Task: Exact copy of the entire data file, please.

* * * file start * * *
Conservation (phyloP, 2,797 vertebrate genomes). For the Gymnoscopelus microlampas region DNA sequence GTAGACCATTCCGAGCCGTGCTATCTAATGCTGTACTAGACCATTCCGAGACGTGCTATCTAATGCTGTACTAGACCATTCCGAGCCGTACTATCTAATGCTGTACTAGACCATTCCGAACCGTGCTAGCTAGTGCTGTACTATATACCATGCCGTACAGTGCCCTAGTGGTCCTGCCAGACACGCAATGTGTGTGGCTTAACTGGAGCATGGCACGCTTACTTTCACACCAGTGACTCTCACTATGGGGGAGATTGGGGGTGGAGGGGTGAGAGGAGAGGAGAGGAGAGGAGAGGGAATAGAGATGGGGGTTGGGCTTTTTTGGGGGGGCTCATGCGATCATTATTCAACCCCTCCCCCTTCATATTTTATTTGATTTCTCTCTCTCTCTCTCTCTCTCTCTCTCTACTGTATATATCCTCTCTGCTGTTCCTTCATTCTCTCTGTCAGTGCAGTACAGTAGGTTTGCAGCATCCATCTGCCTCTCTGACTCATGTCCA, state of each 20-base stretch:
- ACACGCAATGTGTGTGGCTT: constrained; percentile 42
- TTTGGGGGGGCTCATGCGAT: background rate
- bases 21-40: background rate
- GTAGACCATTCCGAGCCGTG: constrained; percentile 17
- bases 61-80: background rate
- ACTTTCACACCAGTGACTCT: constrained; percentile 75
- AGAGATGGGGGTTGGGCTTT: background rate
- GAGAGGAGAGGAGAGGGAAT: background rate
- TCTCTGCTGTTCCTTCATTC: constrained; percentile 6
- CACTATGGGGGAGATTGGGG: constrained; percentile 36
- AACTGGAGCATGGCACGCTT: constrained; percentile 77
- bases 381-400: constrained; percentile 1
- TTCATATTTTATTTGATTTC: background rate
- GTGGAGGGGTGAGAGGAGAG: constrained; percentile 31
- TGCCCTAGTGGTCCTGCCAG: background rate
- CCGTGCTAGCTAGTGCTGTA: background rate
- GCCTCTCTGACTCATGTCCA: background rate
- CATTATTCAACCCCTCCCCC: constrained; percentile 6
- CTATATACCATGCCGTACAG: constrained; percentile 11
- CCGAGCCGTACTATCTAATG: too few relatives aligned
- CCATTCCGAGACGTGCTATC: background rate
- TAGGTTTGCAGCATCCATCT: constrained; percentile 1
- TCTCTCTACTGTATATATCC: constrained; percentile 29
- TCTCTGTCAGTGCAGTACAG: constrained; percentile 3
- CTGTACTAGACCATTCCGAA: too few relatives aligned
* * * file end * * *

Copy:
Conservation (phyloP, 2,797 vertebrate genomes). For the Gymnoscopelus microlampas region DNA sequence GTAGACCATTCCGAGCCGTGCTATCTAATGCTGTACTAGACCATTCCGAGACGTGCTATCTAATGCTGTACTAGACCATTCCGAGCCGTACTATCTAATGCTGTACTAGACCATTCCGAACCGTGCTAGCTAGTGCTGTACTATATACCATGCCGTACAGTGCCCTAGTGGTCCTGCCAGACACGCAATGTGTGTGGCTTAACTGGAGCATGGCACGCTTACTTTCACACCAGTGACTCTCACTATGGGGGAGATTGGGGGTGGAGGGGTGAGAGGAGAGGAGAGGAGAGGAGAGGGAATAGAGATGGGGGTTGGGCTTTTTTGGGGGGGCTCATGCGATCATTATTCAACCCCTCCCCCTTCATATTTTATTTGATTTCTCTCTCTCTCTCTCTCTCTCTCTCTCTACTGTATATATCCTCTCTGCTGTTCCTTCATTCTCTCTGTCAGTGCAGTACAGTAGGTTTGCAGCATCCATCTGCCTCTCTGACTCATGTCCA, state of each 20-base stretch:
- ACACGCAATGTGTGTGGCTT: constrained; percentile 42
- TTTGGGGGGGCTCATGCGAT: background rate
- bases 21-40: background rate
- GTAGACCATTCCGAGCCGTG: constrained; percentile 17
- bases 61-80: background rate
- ACTTTCACACCAGTGACTCT: constrained; percentile 75
- AGAGATGGGGGTTGGGCTTT: background rate
- GAGAGGAGAGGAGAGGGAAT: background rate
- TCTCTGCTGTTCCTTCATTC: constrained; percentile 6
- CACTATGGGGGAGATTGGGG: constrained; percentile 36
- AACTGGAGCATGGCACGCTT: constrained; percentile 77
- bases 381-400: constrained; percentile 1
- TTCATATTTTATTTGATTTC: background rate
- GTGGAGGGGTGAGAGGAGAG: constrained; percentile 31
- TGCCCTAGTGGTCCTGCCAG: background rate
- CCGTGCTAGCTAGTGCTGTA: background rate
- GCCTCTCTGACTCATGTCCA: background rate
- CATTATTCAACCCCTCCCCC: constrained; percentile 6
- CTATATACCATGCCGTACAG: constrained; percentile 11
- CCGAGCCGTACTATCTAATG: too few relatives aligned
- CCATTCCGAGACGTGCTATC: background rate
- TAGGTTTGCAGCATCCATCT: constrained; percentile 1
- TCTCTCTACTGTATATATCC: constrained; percentile 29
- TCTCTGTCAGTGCAGTACAG: constrained; percentile 3
- CTGTACTAGACCATTCCGAA: too few relatives aligned